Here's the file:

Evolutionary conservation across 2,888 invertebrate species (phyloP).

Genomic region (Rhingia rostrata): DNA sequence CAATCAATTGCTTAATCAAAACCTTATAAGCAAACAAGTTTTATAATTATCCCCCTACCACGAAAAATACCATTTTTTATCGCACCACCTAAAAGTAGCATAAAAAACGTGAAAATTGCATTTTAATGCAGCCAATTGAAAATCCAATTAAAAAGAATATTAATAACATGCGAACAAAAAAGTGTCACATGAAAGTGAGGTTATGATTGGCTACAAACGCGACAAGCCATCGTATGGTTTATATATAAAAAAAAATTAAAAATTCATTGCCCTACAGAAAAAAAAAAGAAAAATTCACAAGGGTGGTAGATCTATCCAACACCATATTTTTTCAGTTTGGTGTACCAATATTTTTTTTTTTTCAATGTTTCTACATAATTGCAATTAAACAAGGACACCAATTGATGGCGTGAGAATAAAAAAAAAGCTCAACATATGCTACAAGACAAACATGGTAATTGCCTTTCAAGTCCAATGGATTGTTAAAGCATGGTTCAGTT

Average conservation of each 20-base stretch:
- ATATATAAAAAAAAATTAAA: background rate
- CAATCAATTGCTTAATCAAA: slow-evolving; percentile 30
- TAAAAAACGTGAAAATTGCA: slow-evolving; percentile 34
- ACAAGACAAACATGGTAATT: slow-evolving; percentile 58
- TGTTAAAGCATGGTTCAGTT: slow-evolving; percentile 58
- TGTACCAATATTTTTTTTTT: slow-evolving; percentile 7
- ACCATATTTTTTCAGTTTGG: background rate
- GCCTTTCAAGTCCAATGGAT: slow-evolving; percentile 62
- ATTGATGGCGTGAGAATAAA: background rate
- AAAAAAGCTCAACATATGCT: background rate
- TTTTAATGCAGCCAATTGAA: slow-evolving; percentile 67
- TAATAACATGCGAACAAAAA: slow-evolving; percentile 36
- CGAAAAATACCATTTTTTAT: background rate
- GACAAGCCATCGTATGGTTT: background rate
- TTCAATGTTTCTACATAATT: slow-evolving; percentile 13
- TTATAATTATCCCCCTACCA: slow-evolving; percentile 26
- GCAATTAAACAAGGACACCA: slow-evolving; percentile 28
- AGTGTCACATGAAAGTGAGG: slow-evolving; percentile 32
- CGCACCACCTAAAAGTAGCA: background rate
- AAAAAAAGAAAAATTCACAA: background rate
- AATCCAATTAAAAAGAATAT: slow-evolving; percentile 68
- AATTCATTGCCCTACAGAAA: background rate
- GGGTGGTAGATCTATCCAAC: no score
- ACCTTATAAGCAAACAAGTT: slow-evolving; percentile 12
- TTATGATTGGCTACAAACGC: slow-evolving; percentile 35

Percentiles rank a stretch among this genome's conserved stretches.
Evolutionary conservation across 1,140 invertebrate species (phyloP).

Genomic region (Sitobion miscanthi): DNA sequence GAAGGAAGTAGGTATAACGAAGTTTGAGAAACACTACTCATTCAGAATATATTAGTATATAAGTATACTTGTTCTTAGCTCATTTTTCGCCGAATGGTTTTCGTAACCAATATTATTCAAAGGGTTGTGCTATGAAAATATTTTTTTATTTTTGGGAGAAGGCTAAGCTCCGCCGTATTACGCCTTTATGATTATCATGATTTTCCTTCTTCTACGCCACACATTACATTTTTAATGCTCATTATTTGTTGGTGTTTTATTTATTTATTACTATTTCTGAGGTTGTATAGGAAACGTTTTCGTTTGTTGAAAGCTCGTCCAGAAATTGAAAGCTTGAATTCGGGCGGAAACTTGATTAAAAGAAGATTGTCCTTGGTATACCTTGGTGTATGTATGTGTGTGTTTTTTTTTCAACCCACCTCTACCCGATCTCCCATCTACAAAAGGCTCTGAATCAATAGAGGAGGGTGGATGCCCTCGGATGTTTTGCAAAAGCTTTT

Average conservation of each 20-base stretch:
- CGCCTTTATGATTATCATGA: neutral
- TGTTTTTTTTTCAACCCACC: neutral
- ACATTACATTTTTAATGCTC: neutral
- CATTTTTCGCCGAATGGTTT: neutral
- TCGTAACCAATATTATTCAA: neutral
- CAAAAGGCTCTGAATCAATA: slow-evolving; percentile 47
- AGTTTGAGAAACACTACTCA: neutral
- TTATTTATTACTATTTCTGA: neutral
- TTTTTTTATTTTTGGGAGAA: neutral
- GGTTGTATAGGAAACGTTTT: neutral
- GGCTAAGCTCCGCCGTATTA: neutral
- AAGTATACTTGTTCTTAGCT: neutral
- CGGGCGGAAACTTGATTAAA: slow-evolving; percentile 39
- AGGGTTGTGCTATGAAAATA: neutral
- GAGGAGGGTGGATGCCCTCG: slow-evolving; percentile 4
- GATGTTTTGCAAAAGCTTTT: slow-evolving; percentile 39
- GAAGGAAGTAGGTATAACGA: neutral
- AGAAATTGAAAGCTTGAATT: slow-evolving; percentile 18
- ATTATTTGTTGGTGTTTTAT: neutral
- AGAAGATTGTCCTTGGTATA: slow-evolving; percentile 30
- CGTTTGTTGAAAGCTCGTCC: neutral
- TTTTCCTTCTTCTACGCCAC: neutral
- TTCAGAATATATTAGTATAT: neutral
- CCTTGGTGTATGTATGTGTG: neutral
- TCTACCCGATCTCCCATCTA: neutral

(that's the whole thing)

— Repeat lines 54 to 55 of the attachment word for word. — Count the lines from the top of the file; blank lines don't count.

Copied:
- TTTTCCTTCTTCTACGCCAC: neutral
- TTCAGAATATATTAGTATAT: neutral